Facebook and Twitter Are Rethinking Their Share Buttons

Both companies added friction to their sharing process in recent months.

Starting this week, Facebook will slow you down a bit when you go to share Covid-related photos and memes. When you hit the Share button on these images, the company will show you the date they originally appeared, forcing you to consider whether you still want to pass them along.

Facebook’s new safeguard, and others like it, didn’t get much attention at the Senate’s content moderation hearing this week. Big Technology, in fact, is first reporting this latest update here. But giving people more information before they share is becoming increasingly popular inside social media companies — Facebook even has a name for it: “Informative Sharing” — and the practice will likely influence information quality on social platforms more than any measure the current content moderation debate covers.

“If people share a piece of misleading content, irrelevant content, outdated content, they feel really embarrassed and regretful,” Facebook product manager Anita Joseph told Big Technology. “We knew there was an opportunity there to put notification screens in and help people not have that bad experience anymore.”

In recent months, both Facebook and Twitter have added much-needed friction to their Share and Retweet buttons. Facebook’s added notification screens making people pause, just for a moment, and consider some context before they share Covid-related posts and images (with the exception of posts from recognized global health organizations like the WHO), and outdated articles as well. Twitter is asking people if they actually want to retweet posts with links they haven’t clicked, and it’s temporarily adding a step that puts people in the Quote Tweet screen before they can natively retweet.

Adding this type of friction will help restore some of the thoughtfulness involved in sharing information, which the Retweet and Share have diminished. When people use these buttons, they pass along information in an instant, often without a second thought, and regularly share posts that confirm their biases, whether or not the information is true. When people stop and think before sharing, they are less prone to pass along misinformation, according to research from MIT professor David Rand.

Facebook earlier this year did some internal research about sharing behavior and found its users felt embarrassed when they passed along bad information. To solve this, the company decided to go directly to the source — the Share button — and insert screens with some context before the share to add some thoughtfulness back into the process.

Facebook then researched a bunch of different use cases for these notifications screens, including inserting them when a specific piece of content was moving fast inside Facebook, but people found that confusing, so Facebook shelved that idea. The company then looked into putting a notification screen up when people went to share an article that was months old, and it took hold.

“Content sometimes can be used in misleading ways even though it itself is not misleading,” Joseph said. Reports of crime, for instance, can cause alarm if someone passes them off as current, even if they took place long ago. So Facebook in June rolled out this sharing speedbump for people looking to share content more than 90 days old.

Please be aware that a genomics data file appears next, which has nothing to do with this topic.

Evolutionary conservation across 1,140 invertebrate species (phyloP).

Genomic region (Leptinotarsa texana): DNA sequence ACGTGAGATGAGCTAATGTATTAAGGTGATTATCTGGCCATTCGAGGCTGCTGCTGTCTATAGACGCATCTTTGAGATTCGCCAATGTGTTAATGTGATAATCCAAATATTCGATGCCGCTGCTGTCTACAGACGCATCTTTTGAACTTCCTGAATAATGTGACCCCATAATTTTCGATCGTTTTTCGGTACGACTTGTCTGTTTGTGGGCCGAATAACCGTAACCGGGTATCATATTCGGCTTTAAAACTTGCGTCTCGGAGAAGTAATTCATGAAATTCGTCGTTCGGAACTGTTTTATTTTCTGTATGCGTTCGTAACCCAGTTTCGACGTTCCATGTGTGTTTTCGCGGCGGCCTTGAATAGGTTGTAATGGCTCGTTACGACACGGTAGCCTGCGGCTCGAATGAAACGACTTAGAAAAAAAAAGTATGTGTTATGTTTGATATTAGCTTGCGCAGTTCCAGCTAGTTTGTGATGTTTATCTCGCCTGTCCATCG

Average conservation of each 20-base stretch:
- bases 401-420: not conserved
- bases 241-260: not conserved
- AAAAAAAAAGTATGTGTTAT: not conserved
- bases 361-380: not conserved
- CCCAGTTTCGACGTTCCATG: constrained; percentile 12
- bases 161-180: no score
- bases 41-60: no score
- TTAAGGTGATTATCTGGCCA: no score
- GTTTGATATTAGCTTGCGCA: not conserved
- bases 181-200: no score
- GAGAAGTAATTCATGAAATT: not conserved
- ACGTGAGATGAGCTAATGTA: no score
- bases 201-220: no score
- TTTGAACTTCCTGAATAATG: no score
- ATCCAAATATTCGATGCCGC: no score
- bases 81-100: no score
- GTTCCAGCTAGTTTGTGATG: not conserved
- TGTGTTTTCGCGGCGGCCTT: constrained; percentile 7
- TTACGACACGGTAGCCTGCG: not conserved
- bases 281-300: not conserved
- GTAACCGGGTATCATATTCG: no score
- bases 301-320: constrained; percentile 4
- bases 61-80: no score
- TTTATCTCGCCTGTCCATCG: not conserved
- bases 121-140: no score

Around the same time Facebook was working on adding context to the share, Twitter was experimenting with something new in Brazil. The company was inserting a natural pause before the Retweet, sending people to the Quote Tweet screen before they could natively retweet something, and apparently felt that pause changed its service for the better. In October, Twitter said it would roll out this experiment globally, on a temporary basis ahead of the election, but there’s a chance it could stick around for good.

“We’re open to either outcome and are looking forward to learning from the behavioral changes we see,” Twitter product head Kayvon Beykpour said as the company rolled out the change. “There are risks with Quote Tweets as well (particularly on the abuse / harassment side) which we still have work to do to mitigate.”

Twitter declined to share information about how its retweet reforms are working, but Facebook seems happy with the progress so far. “We found that the impact on misleading Covid-19 content was greater than the impact on non-misleading content,” Joseph said, of the notification on Covid-19 links. “Which is what made us realize that not only is this good for users, but this is an ecosystem benefit as well.”

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This Week On CNBC: Talking Big Tech Hearings

I joined CNBC’s Closing Bell this week to talk about the Senate’s Section 230 hearing. My main point: The Senate should focus on rewriting antitrust laws, not content moderation.

This week on the Big Technology Podcast: The Lincoln Project’s Steve Schmidt

When Steve Schmidt was a senior advisor on John McCain’s campaign in 2008, Twitter was a curiosity. Now, he and a number of former Republican establishment members are using social media deftly to make the case against President Trump with the Lincoln Project. Their anti-Trump ads seem to go viral at least once a week, and may indeed influence the outcome of the election. Schmidt, a Lincoln Project co-founder, joins the Big Technology Podcast to discuss the evolution of the Republican Party since the McCain days, and how social media is changing politics.

You can listen on Apple Podcasts, Spotify, and Overcast, and read the transcript on OneZero.

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Have a great week. I’ll see you next Thursday.